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Domestic Violence Awareness Month: #MeToo Helps Us Be Unafraid to Tell, Yet Too Many Stories Are Sti

We're Telling our #MeToo Stories, So Why Are There So Many Stories Still Left to Tell?

Awash in the light of #MeToo and juxtaposed against the US Senate Judiciary Committee’s analysis of the testimonies of accused sexual predator Brett Kavanaugh and alleged victim Dr. Christine Blasey Ford, October has arrived. And with it, a stark reminder that this is Domestic Violence Awareness Month. For many women who’ve become emboldened to share stories of domestic violence and sexual assault, this month will be an especially difficult reminder of where we are as a society—despite recent spurs in women courageously sharing their #metoo stories, or giving credence to #whyIstayed or #whyIdidntreport, there are still too many stories being written.

WATCH: A brave She-Compass follower shares the story of how she overcame the horror of domestic violence and found the will to go on.

Here are some cold, hard facts: of the four women you’re having coffee with right now, one of us has, or will, experience some form of domestic violence in our lifetime. It’s the leading cause of injury to women, and during the 9 seconds it’s taking to write this sentence, a woman in this country is being assaulted or beaten. And what effect does witnessing violence against women have on our daughters and sons? Of the three million children who grow up in homes where domestic violence is part of their way of life, boys grow up to be men twice as likely to abuse their own spouses, partners, and children.

No More: How One Woman Found the Courage to Be Free

Unfortunately, these statistics aren’t surprising – we are too familiar with the reports of abuse that make national headlines, and many of us know personally women who have been victims of abuse by a domestic partner.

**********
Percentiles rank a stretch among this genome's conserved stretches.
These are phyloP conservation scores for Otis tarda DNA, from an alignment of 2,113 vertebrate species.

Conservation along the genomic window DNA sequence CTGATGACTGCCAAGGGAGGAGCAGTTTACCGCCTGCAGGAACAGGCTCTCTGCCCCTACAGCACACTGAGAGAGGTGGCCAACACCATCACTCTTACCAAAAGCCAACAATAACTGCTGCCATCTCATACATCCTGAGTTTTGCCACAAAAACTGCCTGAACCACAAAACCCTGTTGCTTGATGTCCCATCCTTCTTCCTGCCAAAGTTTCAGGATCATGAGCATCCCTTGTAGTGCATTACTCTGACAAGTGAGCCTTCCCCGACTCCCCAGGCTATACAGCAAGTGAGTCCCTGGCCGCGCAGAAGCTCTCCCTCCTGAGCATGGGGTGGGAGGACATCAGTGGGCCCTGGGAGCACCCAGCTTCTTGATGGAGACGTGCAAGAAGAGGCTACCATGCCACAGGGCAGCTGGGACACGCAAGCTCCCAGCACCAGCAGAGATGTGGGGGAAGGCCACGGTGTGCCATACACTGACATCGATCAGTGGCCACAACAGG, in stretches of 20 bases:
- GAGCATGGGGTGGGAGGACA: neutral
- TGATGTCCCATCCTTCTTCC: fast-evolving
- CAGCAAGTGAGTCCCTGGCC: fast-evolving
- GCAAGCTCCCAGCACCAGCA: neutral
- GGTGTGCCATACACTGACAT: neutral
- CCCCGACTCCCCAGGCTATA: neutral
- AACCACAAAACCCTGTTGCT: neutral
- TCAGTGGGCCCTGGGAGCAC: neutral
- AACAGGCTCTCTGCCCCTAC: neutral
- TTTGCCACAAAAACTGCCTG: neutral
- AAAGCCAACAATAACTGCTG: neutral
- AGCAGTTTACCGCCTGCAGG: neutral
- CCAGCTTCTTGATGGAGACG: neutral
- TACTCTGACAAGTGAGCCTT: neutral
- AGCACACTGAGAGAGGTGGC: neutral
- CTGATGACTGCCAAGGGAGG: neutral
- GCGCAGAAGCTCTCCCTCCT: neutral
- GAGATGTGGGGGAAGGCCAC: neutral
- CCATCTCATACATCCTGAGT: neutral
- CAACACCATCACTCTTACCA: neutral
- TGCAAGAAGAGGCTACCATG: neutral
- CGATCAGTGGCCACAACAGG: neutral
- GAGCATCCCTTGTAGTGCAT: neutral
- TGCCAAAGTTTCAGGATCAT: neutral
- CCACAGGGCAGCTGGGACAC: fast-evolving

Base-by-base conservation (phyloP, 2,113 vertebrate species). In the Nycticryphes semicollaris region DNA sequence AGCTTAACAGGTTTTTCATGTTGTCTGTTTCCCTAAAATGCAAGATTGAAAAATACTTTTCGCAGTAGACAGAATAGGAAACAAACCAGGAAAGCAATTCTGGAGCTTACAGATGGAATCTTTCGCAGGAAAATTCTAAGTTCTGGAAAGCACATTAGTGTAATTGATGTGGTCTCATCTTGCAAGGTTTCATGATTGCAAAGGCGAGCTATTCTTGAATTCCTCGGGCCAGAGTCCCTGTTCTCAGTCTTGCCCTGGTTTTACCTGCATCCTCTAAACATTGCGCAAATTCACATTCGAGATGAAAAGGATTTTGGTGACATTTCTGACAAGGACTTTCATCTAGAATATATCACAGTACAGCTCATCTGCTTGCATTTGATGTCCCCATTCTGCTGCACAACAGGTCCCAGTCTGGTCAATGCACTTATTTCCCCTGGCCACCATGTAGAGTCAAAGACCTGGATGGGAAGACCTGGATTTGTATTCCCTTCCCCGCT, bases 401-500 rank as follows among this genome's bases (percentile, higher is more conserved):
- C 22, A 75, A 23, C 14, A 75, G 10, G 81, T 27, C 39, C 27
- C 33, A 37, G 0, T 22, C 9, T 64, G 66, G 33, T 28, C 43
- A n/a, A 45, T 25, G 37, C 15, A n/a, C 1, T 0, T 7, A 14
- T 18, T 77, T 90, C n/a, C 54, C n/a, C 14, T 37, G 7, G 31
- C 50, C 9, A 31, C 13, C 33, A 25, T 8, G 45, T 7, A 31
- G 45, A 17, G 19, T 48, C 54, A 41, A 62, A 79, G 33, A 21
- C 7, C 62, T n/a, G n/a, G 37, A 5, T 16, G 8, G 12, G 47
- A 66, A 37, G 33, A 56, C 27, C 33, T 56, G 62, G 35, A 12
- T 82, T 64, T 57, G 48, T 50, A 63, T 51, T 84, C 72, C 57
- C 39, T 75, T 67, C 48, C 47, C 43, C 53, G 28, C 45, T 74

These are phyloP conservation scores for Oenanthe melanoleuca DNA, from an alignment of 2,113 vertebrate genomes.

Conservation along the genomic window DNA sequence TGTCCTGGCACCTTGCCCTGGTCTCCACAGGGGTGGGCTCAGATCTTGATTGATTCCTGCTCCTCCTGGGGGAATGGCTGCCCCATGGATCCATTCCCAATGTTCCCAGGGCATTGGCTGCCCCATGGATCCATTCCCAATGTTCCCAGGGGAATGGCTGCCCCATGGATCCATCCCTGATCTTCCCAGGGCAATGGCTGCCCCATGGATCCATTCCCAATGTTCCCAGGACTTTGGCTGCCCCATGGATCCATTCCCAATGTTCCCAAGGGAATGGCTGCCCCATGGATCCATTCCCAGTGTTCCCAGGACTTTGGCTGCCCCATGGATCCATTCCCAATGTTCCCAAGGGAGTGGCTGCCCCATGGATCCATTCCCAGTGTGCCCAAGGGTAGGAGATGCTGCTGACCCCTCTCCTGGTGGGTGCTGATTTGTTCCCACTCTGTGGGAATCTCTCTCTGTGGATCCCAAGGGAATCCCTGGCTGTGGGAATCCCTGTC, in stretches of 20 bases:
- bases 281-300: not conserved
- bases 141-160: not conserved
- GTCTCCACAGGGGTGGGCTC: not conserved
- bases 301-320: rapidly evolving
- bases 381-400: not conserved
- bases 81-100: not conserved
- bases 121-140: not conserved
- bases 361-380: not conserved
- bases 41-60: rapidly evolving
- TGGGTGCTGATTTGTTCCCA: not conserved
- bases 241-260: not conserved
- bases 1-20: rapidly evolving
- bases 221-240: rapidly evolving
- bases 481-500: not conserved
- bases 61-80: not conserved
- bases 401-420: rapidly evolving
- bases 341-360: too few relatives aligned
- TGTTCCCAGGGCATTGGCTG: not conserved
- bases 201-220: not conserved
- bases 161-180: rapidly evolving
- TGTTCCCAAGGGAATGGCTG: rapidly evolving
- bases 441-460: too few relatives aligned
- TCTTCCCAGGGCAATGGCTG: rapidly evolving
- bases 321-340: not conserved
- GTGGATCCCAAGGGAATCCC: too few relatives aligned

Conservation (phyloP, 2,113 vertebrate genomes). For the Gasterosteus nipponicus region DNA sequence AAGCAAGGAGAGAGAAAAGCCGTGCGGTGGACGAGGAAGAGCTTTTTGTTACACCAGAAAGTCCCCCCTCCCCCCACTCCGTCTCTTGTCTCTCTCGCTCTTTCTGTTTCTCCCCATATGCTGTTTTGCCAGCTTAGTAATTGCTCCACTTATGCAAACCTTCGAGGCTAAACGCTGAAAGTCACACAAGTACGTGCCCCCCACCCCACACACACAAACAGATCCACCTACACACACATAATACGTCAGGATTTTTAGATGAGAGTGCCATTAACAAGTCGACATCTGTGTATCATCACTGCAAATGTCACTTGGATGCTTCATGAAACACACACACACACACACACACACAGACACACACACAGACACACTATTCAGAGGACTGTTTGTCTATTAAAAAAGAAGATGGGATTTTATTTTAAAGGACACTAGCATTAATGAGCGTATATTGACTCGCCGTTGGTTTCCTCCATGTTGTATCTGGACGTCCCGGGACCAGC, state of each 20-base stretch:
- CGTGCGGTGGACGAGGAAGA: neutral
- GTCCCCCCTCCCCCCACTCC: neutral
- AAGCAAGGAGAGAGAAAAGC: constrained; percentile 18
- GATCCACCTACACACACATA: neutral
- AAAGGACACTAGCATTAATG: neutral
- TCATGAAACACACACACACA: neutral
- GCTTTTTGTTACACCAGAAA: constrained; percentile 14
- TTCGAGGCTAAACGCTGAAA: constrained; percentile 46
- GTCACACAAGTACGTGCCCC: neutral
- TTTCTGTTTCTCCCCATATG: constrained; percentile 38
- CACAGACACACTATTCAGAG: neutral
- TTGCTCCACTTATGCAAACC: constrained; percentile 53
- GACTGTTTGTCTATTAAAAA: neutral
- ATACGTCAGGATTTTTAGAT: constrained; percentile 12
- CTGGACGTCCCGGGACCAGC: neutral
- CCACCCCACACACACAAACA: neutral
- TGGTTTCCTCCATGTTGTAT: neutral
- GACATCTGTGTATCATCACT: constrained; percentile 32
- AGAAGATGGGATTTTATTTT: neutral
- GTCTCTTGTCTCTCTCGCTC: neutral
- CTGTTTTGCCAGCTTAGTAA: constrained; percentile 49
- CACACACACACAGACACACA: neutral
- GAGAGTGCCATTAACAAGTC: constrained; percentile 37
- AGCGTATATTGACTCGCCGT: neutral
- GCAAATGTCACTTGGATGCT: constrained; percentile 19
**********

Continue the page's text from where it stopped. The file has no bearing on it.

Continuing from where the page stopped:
One in four women in the United States

will experience some form of domestic violence in her lifetime.

What we also know is that it takes great courage to leave an abusive relationship. Some women have been further victimized by choosing to leave—either their stories aren’t taken seriously, or their lives and those of their families are threatened, giving the abuser even more power over the victim. Who doesn’t remember the viral video of NFL player Ray Rice punching his girlfriend into unconsciousness on an elevator, and the outpouring of #whyIstayed stories that followed? And just recently, the elevator confrontation between Anna Maria Archilla and Senator Jeff Flake, where a tear-ridden Archilla screams directly at Flake that “you’re telling me story doesn’t matter” as she gets word on his current position in support of Kavanaugh.

Women stand in solidarity against domestic violence by wearing the symbolic purple ribbon.

It takes temerity and determination to share our stories – even talking about the abuse can be traumatizing. But as more women come forward other women gain strength. In this video, a brave She-Compass follower shares the story of how she overcame the horror of domestic violence and found the will to go on, even after her abuser violated a restraining order, hacked his way through her personal data to find out where she’d moved to get free of him, and threatened the life of her son. Her message to others? If you are in a relationship that makes you feel unsafe in any way, “you’ve got to go. You’ve got to find a way to get out.”

If you're feeling unsafe or know someone who is, call the National Domestic Violence Hotline at 1−800−799−7233 or TTY 1−800−787−3224

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